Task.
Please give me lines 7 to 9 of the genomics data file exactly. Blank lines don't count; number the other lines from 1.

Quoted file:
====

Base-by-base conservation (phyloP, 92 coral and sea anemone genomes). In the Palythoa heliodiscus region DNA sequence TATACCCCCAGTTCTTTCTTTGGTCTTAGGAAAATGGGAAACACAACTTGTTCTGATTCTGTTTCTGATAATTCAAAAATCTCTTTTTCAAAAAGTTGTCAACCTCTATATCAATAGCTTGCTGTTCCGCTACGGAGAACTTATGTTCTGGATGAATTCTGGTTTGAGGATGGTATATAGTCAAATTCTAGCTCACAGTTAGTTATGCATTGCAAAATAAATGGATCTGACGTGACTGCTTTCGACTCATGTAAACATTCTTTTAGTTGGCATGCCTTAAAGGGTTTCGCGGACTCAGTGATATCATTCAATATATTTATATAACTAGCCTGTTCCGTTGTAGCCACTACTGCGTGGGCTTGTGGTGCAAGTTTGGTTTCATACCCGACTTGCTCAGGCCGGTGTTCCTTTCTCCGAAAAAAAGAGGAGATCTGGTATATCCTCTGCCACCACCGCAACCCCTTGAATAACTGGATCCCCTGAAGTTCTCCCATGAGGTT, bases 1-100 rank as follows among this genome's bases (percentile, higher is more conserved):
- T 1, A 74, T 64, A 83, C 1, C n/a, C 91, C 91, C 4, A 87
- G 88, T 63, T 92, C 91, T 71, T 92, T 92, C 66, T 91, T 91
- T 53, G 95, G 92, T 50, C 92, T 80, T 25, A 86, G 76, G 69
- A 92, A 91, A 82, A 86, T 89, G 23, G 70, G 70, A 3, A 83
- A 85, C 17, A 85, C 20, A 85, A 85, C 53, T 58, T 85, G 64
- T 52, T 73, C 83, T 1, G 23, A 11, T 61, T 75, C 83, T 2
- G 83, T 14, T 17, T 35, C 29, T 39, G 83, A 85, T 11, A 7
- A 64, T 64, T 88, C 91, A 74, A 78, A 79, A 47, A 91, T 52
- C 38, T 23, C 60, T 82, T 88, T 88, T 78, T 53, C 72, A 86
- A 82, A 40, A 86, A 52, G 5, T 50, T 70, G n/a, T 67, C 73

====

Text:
- T 52, T 73, C 83, T 1, G 23, A 11, T 61, T 75, C 83, T 2
- G 83, T 14, T 17, T 35, C 29, T 39, G 83, A 85, T 11, A 7
- A 64, T 64, T 88, C 91, A 74, A 78, A 79, A 47, A 91, T 52